At the time her face was bright, I remember how she smiled and how she hugged me when I needed it. One day her smile was no longer there, her skin was pale, she was thin, her hands were shaking. When I tried to hug her, it smelled strongly of alcohol. One day when my father had picked me up from kindergarten, she lied on the couch with bottles of beer and wine all over the place. I ran up to her and tried to wake her up, but I failed. I shaked her shoulders, almost hit her in the face, but she did not wake up. My father tried to pull me away, at first he did not manage, but then he took a strong grip around me and sat me down in my bedroom. I remember my father trying to wake up my mother several times, he tried to talk to her, but it did not work. I did not know then that she was gone, but the years that has gone by afterwards, I have been told what really happened.

It feels a long time ago, as if all that is left of her is a shadow, or not even that. She is not here anymore, and it feels like I am not either. I remember when this woman took me to my very first day of preschool. She held my hand and squeezed it hard. I think she must have been more nervous than me. When we were separated she hugged me, and I could see that her lip trembled.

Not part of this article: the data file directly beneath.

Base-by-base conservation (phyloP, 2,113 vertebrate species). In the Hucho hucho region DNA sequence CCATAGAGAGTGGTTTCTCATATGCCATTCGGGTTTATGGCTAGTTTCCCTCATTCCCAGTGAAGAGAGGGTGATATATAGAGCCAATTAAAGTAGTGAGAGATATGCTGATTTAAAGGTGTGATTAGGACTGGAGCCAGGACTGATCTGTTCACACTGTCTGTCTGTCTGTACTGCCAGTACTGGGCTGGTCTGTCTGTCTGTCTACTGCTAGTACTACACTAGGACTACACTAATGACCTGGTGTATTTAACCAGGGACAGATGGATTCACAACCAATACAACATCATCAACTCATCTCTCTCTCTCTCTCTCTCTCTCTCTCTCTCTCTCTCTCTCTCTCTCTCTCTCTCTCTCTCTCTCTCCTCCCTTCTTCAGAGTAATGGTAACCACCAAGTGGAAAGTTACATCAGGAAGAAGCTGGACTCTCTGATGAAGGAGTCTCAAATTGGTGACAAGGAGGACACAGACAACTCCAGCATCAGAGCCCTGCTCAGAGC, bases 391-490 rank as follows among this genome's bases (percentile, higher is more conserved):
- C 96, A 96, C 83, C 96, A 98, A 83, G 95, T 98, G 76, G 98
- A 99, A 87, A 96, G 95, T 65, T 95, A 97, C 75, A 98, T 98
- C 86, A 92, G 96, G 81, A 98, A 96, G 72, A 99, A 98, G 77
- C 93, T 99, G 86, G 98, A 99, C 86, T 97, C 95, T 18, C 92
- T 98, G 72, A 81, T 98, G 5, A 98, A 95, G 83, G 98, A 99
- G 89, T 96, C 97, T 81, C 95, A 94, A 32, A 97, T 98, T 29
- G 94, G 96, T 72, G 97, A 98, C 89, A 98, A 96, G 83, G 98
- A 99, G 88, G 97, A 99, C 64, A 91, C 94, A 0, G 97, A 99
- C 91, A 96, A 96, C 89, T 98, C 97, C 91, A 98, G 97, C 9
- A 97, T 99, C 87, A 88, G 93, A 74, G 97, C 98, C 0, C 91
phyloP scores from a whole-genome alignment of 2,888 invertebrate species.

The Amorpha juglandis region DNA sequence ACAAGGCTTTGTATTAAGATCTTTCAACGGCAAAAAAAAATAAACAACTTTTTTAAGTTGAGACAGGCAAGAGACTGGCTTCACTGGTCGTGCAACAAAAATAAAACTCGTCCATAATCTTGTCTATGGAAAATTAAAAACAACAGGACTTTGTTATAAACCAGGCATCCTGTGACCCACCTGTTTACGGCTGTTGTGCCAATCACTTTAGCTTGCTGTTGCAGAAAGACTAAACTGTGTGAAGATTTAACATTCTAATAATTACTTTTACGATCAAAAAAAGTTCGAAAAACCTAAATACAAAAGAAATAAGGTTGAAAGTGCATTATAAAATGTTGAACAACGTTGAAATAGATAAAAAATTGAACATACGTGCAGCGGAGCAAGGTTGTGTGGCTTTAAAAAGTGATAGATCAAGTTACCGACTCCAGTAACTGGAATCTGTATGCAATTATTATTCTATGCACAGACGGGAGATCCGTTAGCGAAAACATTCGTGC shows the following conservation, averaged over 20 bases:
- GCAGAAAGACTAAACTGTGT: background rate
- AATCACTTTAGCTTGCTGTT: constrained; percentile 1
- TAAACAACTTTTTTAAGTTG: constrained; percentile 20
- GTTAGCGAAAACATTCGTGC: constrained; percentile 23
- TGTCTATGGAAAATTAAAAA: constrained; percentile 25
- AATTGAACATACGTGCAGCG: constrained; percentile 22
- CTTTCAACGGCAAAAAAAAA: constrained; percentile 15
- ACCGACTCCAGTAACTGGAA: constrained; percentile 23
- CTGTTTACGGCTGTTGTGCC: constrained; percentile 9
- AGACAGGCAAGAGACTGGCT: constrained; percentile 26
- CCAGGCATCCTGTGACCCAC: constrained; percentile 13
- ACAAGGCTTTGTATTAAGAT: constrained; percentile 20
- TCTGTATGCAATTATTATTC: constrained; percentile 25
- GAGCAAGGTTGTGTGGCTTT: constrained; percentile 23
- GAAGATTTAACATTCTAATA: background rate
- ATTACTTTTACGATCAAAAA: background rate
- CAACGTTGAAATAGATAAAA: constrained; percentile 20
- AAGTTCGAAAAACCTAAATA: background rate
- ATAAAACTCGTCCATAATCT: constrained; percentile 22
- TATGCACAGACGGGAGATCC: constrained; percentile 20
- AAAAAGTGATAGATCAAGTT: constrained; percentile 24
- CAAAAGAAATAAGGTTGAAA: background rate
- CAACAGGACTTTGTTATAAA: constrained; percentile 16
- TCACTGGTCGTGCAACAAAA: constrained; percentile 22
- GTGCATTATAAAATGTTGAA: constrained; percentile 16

“It is all good. Just go,” she said and smiled nervously.

I smiled back and waved before I ran to the other children. It was suddenly quiet when I came running into the classroom. I could not really see why. Some children in the back row giggled quietly as they glanced mischievously at me. I stood there for a while, until I saw an empty desk and sat down. The clock on the wall ticked slowly towards half past eight when the hour was supposed to start. I was quickly pulled out of my own thoughts, when the teacher came in and closed the door behind her.

“Good morning, children,” she greeted as she looked over the class.
gjort hva som helst, når som helst, hvor som helst. Bare jeg kunne lagt hodet mitt på skulderen hennes igjen, bare jeg kunne kjent hendene hennes rundt meg, bare jeg kunne latt meg selv falle igjen. En gang til, bare en gang til.